How Can Governance Learn from Political Movements?

One of the scariest phrases I hear on a regular basis is “oh, yeah, we told [Client] we’d help them with governance.” Governance is a terribly vague phrase in UX. It’s as terrifying as politics. And it can mean many things.

  • A small governance model might be simple. It might be a list of typical roles that could help them successfully maintain a new design system.
  • A complex governance plan is typically a multi-month project involving initial interviews and shadowing employees, setting up new internal processes, and testing them out before both documenting and training people on how to maintain their success.
  • Governance involves people and processes, and is rarely beneficial if it’s a report. It requires buy-in, as well as compromise.

I’ve long searched for an analogy to help clients and colleagues understand what makes governance successful. Now, as friends and family fight for basic human rights, I’ve found it. Governance is, essentially, a political movement.

Here are three ways that governance can learn from political movements such as Black Lives Matter, #MeToo, Occupy, and others.

#1 Governance Requires Evolution and Revolution

Whether they state it or not, all political movements have a goal. Some are hoping to evolve the way our society works. Others see their place as overthrowing the status quo and creating a revolution. Both have their place. In fact, typically both are required.

For example, a company might choose to evolve over time, and never aim too high. That company might successfully meet small goals, but never accomplish anything revolutionary. On the other hand, another company might shoot for the stars without a steady game plan. And they may fail altogether because they forgot to consider the requirements and constraints. Compare this to political movements that fail by taking on too much, or others that aim small and have no impact.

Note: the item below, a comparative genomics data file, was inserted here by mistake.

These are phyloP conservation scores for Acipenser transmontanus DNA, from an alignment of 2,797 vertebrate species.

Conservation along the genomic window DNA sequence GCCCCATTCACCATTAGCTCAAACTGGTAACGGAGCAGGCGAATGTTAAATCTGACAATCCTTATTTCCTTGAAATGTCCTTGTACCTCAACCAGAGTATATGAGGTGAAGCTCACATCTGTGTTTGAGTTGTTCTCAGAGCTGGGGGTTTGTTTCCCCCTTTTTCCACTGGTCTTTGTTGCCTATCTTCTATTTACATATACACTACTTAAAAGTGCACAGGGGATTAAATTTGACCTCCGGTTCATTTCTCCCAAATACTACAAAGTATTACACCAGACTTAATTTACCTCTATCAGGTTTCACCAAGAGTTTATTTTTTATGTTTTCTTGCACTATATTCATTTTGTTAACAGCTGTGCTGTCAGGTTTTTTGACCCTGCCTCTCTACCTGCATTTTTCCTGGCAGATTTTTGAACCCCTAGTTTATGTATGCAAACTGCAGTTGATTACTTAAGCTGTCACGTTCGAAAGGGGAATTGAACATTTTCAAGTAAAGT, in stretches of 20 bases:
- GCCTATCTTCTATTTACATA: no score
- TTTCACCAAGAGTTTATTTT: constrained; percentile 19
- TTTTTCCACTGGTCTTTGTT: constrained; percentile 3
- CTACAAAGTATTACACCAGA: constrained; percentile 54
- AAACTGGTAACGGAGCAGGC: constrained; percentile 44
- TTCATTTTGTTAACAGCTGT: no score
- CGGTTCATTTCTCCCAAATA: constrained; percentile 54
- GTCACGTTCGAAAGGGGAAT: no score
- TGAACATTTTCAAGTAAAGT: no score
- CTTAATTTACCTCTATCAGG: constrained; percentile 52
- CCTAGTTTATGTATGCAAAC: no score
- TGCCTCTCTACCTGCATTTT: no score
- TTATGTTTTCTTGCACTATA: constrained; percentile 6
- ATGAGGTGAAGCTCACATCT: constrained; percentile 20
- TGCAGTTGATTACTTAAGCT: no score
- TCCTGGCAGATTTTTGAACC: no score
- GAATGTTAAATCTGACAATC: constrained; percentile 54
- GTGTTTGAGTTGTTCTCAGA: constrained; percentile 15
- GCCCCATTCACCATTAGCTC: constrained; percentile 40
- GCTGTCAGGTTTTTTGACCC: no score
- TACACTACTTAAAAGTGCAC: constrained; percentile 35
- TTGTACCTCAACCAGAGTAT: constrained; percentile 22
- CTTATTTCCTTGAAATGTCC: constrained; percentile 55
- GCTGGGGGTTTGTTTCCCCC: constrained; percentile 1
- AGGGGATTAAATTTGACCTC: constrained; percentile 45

To that point, a governance plan needs to document the company goals. Good governance needs to both identify the big picture vision, and the small steps to get there.

#2 Governance Will Mature and Expand Over Time

Many political movements initially choose not to allow “outsiders” to be a part of the group. They actively exclude people who want to support them, in favor of empowering a core group. Consider, for example, the #MeToo movement. The movement initially invited only women to join, purposefully excluding men who wanted to offer support.

However, as a movement matures, the techniques they use shift. They become more inclusive once the core group has built the vision. In the same way, a good governance plan needs a core team. This is the group that builds the plan. Only later will they bring in additional supporters. Over time, as the plan matures, more and more groups will join. They will support the plan and help it to grow. In this way the plan will still change with new opinions and ideas. But it won’t be subject to quite as many differing voices in its nascent stages.

#3 Governance is About Actions

Lastly, we need to shift our thinking around “governance.” We say “governance plan” but a plan is not enough. Good governance is focused on actions. Don’t be a political movement that writes a manifesto and just leaves it, hoping people will read it and change!

Of course the plan needs to be written down, but more importantly it needs to be put into affect. Schedule training sessions, and follow ups. Meet with teams to see how they’re doing. Test out new ways of working together. Then update the documentation for anyone who wants to dig deeper. But don’t put all the focus on the plan. Focus on the action.

Create a Political Movement

How do you make governance successful? Define your vision. Choose your allies carefully. Focus on action over documentation.

Go forth and change the world.

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